On March 29, 2018, the Department of Justice published in the Federal Register a notice of proposed rulemaking that would clarify the Administration’s position that “bump fire” stocks are “machineguns” regulated under the National Firearms Act (“NFA”) and the Gun Control Act (“GCA”). The comment period for the proposal closed on June 27, 2018. This bulletin provides an update on the progress made by the Bureau of Alcohol, Tobacco, Firearms and Explosives (“ATF”) in reviewing the comments and the process for issuing a final rule.
Summary of Bump Stock Proposal
The FLS Bulletin dated March 26, 2018, provides a thorough summary of the proposals in the notice of proposed rulemaking (“NPRM”). Briefly, the NPRM outlines the October 1, 2017, shooting in Las Vegas, Nevada, in which the shooter used AR-type rifles with attached bump-stock-type devices. The notice states that the devices were readily available in the commercial marketplace through online sales directly from the manufacturer and through multiple retailers. To address this threat to public safety, the NPRM proposes amending the definition of “machinegun” in regulations in 27 C.F.R. §§ 447.11, 478.11, and 479.11 to add the following language:
For purposes of this definition, the term “automatically” as it modifies “shoots, is designed to shoot, or can be readily restored to shoot,” means functioning as the result of a self-acting or self-regulating mechanism that allows the firing of multiple rounds through a single function of the trigger; and “single function of the trigger” means a single pull of the trigger. The term “machinegun” includes bump-stock-type devices, i.e., devices that allow a semiautomatic firearm to shoot more than one shot with a single pull of the trigger by harnessing the recoil energy of the semiautomatic firearm to which it is affixed so that the trigger resets and continues firing without additional physical manipulation of the trigger by the shooter.
The NPRM would overrule prior inconsistent ATF classifications of bump-stock-type devices so that all qualifying devices would be regulated as machineguns. Because machineguns manufactured after 1986 may not be lawfully possessed by persons other than law enforcement and the military, once the final rule is effective all bump-stock-type devices in the hands of consumers would be contraband. The NPRM states that consumers would have the option of destroying the devices or delivering or mailing them to the nearest ATF office. Any such devices manufactured or imported after the effective date of the final rule must be marked, registered, transferred pursuant to ATF approval, and distributed only to law enforcement and the military.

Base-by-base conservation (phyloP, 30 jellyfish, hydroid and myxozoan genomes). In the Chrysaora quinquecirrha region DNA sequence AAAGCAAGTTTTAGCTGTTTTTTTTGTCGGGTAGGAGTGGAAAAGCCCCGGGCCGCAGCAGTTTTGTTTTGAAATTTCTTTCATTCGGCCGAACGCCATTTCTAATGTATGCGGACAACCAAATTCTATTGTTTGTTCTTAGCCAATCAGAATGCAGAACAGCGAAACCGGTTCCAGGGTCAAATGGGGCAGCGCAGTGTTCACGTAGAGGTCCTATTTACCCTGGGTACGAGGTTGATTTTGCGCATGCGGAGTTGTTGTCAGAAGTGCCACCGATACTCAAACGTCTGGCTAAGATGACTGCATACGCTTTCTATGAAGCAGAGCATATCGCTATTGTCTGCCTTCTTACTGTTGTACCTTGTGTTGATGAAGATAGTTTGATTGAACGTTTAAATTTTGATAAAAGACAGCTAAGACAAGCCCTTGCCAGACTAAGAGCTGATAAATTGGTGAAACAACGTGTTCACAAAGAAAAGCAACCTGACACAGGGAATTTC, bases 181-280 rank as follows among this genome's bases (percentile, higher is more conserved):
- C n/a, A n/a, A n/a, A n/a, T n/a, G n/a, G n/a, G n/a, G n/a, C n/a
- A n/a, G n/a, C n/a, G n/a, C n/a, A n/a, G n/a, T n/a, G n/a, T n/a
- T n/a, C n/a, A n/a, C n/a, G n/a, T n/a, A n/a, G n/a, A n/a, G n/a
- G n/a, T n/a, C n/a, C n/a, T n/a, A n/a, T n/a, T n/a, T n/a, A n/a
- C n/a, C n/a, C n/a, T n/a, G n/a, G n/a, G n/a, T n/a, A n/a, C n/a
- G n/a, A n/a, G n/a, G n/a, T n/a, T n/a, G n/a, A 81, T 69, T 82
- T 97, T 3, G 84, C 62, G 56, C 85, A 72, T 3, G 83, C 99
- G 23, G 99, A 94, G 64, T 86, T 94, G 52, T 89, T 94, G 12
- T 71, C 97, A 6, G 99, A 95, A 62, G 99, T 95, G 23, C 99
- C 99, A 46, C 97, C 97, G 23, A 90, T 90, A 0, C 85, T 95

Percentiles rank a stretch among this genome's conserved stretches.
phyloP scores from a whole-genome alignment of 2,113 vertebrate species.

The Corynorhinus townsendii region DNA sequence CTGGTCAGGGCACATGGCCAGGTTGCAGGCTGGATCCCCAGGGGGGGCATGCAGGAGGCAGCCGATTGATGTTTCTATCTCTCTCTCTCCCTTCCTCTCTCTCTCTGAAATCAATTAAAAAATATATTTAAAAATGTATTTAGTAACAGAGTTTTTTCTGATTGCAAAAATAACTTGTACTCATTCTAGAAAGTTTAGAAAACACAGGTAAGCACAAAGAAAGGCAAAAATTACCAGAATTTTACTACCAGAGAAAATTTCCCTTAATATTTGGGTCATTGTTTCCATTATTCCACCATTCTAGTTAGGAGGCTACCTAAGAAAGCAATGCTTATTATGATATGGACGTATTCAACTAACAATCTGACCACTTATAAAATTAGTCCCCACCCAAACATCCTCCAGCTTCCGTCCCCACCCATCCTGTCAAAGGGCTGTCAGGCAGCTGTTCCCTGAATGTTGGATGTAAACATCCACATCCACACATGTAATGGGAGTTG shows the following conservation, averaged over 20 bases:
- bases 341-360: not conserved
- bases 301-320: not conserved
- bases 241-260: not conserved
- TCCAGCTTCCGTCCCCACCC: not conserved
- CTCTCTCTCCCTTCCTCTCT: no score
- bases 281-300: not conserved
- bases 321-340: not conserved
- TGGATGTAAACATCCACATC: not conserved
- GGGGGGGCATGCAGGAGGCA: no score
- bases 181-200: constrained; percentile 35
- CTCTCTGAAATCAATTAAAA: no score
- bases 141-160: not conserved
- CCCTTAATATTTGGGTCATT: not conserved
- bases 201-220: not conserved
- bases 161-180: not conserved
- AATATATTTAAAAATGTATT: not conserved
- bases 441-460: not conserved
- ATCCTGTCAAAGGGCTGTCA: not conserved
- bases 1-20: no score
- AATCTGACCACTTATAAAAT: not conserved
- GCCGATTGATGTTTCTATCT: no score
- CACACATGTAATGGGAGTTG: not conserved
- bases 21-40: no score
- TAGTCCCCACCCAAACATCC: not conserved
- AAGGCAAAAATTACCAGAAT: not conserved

Comments on the Proposed Rule
During the comment period ATF received over 180,000 comments. The regulations.gov website indicates that 130,766 comments were submitted through the rulemaking portal. The remainder of the comments were submitted to ATF via fax, mail, or other delivery. Comments were submitted by members of the firearms industry, industry trade groups, special interest groups, law firms, Members of Congress, veterans, victims of firearms violence, and consumers. ATF officials advise that comments supporting the proposal to ban bump-stock-type devices outnumber the comments opposing the proposal.
Comments supporting the regulation of bump-stock-type devices state the following reasons:
- The devices present a threat to public safety;
- Lives would be saved if the devices are banned;
- There is no need for consumers to have the devices because they do not improve the accuracy of firearms or provide enhancements relating to sporting use;
- The devices are military in nature and should not be allowed for civilians; and
- The devices allow people to circumvent the ban on civilian possession of machineguns.
Comments opposing a ban on bump-stock-type devices fall within the following general categories:
- The devices are only accessories and should not be regulated as machineguns;
- ATF was correct in its prior (non-machinegun) classifications of the devices and should stick with those rather than bowing to political pressure;
- ATF has no legal authority to regulate the devices under the current statutory definition of “machinegun;
- Attempts to regulate bump-stock-type devices as machineguns are unconstitutional; and
- Rather than banning the devices through regulations, Congress should enact legislation.